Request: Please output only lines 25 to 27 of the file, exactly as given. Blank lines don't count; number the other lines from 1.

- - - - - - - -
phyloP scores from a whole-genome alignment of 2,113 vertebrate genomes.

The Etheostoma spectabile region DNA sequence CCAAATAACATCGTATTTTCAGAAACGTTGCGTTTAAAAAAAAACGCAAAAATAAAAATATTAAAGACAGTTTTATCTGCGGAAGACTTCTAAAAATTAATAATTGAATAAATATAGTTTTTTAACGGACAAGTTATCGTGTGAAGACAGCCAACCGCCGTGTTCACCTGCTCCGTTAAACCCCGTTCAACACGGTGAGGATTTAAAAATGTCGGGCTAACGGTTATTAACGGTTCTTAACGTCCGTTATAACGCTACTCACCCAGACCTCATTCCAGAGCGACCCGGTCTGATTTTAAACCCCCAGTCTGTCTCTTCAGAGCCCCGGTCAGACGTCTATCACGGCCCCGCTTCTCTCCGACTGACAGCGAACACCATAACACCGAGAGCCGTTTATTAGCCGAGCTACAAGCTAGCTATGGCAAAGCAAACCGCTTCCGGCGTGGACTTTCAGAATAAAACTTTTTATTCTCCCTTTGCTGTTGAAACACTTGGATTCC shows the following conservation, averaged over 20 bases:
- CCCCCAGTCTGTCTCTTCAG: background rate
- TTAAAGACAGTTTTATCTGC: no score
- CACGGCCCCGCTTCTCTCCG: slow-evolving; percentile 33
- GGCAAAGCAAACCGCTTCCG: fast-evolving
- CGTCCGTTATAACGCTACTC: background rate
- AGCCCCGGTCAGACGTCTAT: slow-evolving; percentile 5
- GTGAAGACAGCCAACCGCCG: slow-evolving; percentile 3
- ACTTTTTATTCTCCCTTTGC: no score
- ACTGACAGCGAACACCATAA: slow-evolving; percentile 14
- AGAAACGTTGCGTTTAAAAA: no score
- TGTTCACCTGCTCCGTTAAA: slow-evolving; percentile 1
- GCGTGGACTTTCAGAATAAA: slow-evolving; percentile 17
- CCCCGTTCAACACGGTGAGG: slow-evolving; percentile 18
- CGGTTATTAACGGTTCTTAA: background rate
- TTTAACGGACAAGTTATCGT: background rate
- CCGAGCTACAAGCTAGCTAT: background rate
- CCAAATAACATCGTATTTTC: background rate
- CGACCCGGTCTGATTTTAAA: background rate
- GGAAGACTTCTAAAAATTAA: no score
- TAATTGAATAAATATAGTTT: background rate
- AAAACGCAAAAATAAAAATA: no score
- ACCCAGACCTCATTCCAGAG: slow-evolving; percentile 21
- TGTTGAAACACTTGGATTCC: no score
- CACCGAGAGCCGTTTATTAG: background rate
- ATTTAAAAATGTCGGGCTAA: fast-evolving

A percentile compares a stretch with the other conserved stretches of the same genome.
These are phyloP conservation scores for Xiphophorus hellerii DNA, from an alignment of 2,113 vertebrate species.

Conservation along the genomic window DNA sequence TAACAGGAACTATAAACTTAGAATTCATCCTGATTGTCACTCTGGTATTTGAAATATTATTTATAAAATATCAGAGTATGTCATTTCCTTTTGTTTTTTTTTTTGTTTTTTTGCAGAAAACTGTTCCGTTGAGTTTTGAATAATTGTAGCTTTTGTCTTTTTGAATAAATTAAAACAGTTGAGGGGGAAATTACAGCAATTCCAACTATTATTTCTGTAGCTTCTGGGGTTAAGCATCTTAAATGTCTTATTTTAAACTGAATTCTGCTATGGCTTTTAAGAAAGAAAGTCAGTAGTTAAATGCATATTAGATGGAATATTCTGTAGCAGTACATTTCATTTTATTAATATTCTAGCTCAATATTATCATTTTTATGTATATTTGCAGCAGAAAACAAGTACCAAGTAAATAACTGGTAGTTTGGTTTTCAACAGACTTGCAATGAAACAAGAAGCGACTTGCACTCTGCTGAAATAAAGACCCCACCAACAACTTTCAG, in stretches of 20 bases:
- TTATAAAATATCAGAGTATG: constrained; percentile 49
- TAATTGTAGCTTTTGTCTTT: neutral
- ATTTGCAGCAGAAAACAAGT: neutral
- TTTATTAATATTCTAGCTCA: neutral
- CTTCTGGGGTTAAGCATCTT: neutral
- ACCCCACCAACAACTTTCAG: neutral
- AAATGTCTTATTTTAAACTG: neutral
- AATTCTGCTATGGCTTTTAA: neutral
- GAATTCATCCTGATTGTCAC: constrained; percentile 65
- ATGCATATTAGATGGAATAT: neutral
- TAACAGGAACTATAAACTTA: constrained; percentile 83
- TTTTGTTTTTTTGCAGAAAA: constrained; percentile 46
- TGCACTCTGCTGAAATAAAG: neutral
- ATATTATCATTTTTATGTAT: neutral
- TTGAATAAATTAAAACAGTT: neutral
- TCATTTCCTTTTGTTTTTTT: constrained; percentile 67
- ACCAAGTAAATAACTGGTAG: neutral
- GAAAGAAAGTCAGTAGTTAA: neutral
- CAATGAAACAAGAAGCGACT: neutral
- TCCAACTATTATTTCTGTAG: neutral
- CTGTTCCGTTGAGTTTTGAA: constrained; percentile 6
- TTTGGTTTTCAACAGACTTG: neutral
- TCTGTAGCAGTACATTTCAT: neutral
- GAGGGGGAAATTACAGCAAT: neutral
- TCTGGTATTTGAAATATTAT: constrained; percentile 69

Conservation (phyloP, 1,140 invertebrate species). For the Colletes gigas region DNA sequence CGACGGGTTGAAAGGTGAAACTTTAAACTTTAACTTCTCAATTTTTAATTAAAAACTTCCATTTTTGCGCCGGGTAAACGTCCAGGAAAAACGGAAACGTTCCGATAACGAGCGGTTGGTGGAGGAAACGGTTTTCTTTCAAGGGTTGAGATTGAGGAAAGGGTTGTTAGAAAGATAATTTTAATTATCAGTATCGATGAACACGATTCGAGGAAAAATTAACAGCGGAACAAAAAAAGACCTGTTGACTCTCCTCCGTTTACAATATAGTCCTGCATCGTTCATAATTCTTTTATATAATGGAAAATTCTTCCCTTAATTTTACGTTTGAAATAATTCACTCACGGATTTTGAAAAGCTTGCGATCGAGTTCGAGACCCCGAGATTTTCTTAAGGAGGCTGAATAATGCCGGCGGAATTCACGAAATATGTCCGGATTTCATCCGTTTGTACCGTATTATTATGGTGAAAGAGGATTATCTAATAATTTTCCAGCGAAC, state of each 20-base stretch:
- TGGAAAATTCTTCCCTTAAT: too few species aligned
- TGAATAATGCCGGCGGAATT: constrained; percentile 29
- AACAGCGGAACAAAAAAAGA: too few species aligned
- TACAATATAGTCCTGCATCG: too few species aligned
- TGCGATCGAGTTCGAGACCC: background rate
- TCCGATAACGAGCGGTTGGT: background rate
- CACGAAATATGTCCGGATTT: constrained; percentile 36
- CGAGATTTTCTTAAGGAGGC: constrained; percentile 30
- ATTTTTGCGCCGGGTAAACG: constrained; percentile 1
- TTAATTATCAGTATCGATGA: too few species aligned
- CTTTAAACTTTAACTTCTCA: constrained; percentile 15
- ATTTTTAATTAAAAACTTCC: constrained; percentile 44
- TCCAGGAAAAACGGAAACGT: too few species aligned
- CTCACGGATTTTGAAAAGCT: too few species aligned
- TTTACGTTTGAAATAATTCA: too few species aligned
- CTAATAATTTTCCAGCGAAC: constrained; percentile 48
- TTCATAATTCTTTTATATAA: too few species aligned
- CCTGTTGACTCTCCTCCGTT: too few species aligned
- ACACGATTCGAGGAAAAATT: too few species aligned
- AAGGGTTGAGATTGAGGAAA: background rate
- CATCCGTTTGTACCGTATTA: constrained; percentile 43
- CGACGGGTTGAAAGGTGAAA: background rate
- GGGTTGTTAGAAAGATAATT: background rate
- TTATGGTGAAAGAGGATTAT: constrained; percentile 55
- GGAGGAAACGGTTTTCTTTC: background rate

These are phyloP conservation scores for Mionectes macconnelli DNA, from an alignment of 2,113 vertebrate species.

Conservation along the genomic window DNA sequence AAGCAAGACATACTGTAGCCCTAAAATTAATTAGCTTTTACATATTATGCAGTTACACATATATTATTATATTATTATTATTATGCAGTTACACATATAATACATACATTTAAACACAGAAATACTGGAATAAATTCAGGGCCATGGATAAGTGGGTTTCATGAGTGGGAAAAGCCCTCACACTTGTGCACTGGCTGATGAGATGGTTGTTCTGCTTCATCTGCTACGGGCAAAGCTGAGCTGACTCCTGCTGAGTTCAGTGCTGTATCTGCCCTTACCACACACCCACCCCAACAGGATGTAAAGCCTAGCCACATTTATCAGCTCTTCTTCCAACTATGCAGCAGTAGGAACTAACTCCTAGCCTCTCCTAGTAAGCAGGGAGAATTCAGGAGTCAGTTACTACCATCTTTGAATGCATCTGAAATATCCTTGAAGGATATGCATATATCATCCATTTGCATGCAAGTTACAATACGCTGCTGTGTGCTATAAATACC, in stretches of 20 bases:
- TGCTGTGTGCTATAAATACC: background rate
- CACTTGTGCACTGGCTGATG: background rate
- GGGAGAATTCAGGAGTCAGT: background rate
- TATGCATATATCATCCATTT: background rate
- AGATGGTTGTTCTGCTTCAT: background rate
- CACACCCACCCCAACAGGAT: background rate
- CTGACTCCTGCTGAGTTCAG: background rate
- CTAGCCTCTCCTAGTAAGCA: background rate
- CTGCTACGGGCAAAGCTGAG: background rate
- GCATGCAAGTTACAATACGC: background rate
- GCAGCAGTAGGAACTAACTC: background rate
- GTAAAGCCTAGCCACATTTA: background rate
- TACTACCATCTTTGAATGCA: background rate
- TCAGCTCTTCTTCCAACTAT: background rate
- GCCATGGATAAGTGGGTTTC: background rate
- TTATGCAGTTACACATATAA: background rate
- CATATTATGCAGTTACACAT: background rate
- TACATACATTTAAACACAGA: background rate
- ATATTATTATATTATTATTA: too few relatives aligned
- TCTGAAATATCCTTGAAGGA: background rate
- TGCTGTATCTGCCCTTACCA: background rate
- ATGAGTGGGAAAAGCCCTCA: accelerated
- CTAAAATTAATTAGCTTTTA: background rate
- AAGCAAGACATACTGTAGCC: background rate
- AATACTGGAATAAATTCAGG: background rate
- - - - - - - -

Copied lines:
- TGTTGAAACACTTGGATTCC: no score
- CACCGAGAGCCGTTTATTAG: background rate
- ATTTAAAAATGTCGGGCTAA: fast-evolving